Saturday, July 18, 2015


A study in treatment - Archaeology News' take on the Viking Sword of Langeid ("Magic"!) and The History Blog's. Both are good articles, actually. Just interesting to note the popular-press somewhat pandering headline on AN's piece.

How owl vomit helps us study an ecosystem. Also from AN. "Studies such as these provide a window into natural baselines prior to the onset of human impacts in the last century. The effects of human land use on ecosystems can then be separated from the forces of climate change today." Fascinatingly, this study is apparently the first of its kind.

As an author who's joked for years that I only aspire to midlist glory (i.e., I don't want to be Rowling, nor even hope to be Mantel), Jessica's post at BookEnds on the subject is sobering.

Gotta love a good gruesome story (as if bone-inclusive owl barf wasn't gross enough ...), and the HB does come through. Nosferatu's H. W. Murnau's head has been stolen. And here I am, imagining the black market in horror director's heads ... Errrrm. and now I want to watch Nosferatu (but NOT Shadow of the Vampire - even Eddie Izzard's being in that does not create such a temptation).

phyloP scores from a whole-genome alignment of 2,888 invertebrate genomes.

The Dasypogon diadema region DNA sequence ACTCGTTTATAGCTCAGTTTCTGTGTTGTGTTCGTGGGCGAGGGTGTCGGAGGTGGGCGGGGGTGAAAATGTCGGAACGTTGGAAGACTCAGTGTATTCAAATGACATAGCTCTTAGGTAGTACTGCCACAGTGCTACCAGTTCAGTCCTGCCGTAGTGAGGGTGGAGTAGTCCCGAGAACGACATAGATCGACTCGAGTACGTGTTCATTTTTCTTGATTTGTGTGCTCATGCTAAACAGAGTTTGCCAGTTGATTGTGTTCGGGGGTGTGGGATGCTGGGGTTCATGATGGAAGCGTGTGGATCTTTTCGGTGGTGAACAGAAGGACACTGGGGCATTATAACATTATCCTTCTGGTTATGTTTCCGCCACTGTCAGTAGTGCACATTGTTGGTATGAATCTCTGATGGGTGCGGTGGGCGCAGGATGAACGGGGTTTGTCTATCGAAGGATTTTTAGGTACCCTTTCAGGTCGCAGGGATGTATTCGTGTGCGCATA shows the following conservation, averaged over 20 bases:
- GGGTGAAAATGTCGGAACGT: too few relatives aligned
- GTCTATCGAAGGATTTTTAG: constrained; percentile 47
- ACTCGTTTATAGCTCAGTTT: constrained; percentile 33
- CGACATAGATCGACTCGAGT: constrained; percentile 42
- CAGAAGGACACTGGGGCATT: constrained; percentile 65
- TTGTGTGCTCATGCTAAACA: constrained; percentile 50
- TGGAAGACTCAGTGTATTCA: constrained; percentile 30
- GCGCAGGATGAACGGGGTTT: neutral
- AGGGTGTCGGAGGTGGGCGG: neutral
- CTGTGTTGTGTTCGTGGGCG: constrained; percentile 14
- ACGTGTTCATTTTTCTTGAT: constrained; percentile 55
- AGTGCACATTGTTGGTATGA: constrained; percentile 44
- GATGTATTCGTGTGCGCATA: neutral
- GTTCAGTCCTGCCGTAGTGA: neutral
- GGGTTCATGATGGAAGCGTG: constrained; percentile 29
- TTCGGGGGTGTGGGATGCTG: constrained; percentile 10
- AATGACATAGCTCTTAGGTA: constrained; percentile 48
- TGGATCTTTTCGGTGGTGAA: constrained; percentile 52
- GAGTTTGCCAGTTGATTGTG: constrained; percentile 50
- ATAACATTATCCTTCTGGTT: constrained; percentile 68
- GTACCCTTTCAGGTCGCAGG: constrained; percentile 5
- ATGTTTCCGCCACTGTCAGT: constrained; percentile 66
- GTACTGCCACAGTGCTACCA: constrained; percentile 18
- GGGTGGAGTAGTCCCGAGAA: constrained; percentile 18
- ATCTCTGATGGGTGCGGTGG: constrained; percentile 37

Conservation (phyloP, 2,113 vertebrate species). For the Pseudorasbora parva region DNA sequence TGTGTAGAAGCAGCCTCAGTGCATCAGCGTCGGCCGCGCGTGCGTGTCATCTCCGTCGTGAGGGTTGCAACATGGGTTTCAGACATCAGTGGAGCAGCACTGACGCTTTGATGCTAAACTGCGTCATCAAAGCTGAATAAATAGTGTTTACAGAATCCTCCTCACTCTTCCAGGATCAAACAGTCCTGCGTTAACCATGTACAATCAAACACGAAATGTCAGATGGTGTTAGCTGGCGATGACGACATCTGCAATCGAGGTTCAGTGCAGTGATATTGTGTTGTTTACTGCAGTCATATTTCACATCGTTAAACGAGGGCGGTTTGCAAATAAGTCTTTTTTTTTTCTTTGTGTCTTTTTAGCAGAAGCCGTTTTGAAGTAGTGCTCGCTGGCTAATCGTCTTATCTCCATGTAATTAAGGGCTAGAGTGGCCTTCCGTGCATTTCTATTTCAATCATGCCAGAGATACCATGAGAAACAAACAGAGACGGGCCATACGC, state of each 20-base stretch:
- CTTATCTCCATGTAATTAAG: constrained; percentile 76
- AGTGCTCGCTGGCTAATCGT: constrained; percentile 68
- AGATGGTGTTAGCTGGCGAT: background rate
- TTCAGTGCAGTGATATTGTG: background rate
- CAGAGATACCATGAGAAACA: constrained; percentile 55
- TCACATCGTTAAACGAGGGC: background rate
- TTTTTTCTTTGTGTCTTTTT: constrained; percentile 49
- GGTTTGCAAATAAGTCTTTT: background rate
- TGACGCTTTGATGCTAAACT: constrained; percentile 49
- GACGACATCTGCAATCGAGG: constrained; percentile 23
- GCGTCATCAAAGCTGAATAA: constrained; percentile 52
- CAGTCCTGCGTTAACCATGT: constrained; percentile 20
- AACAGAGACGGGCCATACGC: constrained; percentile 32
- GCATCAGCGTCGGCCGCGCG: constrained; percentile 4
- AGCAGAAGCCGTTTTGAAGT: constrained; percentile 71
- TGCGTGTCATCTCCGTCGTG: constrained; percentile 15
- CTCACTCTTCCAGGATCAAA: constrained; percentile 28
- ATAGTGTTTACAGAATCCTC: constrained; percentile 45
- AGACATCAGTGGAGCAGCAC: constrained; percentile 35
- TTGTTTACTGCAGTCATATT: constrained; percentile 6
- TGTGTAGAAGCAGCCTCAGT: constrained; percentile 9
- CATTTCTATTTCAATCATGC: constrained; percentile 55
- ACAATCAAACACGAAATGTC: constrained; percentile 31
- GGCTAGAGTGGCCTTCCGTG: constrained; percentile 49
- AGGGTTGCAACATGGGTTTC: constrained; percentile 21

Jessica Faust again at BE, on non-renewal of a contract, and opportunity. This should illustrate pretty clearly why I follow agent blogs for agents I'll never have. (For one, nothing's at stake. For two: LEARNINGNESS. It's good stuff.)

The insanely absorbing community, resource, and religious implications of ancient Celtic animal sacrifice - in which the animals were then rebuilt into cow-horses in unexpected hybrid corpses. Were the cobbling together the image of a god? Were these to be spiritual servants to the human remains also present in some cases (and also sacrificed - don't let anybody tell you the Celts' hands were clean of human sacrifice)? Were they avatars of living humans' experience in some way? Again via Archaeology News.

Textiles dating back two millennia are, predictably, pretty hard to come by. Textiles relating to the most famous Cleopatra's father, Ptolemy Auletes the Flute Player, are ... well, right here. Thanks again to the HB.

And, in closing: still more proof that The Stupid, Stupid Past - wasn't. The orthopedic screw dating back at least 3,000 years. Because, you know - antique medical practice wasn't all leeches and arcane religious ritual.  BOO-yah, Whig history.

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